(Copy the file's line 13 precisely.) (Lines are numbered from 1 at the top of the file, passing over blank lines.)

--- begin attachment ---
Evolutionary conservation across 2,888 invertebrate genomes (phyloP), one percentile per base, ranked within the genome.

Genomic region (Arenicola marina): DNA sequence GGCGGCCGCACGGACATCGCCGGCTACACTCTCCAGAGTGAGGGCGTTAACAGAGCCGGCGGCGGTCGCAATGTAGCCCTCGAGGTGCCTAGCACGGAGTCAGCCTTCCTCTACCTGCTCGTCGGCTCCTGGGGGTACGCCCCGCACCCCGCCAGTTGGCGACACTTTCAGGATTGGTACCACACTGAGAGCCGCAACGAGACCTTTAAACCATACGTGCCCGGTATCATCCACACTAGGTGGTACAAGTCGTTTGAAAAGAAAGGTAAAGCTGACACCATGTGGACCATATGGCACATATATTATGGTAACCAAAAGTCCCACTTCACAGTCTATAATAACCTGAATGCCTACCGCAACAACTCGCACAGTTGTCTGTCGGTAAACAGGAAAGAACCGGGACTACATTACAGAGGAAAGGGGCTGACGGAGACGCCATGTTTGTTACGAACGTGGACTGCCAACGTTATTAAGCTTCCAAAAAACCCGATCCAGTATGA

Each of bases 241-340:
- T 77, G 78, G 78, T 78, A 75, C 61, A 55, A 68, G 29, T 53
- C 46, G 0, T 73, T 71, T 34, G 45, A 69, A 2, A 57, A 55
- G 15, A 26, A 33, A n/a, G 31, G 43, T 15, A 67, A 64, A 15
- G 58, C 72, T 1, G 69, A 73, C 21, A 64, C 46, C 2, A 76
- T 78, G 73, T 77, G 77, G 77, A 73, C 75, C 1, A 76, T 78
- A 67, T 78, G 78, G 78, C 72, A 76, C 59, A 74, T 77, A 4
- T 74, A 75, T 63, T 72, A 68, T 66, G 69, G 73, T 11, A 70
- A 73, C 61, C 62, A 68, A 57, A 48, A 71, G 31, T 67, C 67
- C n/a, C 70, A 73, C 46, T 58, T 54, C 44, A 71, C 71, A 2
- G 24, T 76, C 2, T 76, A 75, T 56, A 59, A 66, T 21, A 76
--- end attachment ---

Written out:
- G 24, T 76, C 2, T 76, A 75, T 56, A 59, A 66, T 21, A 76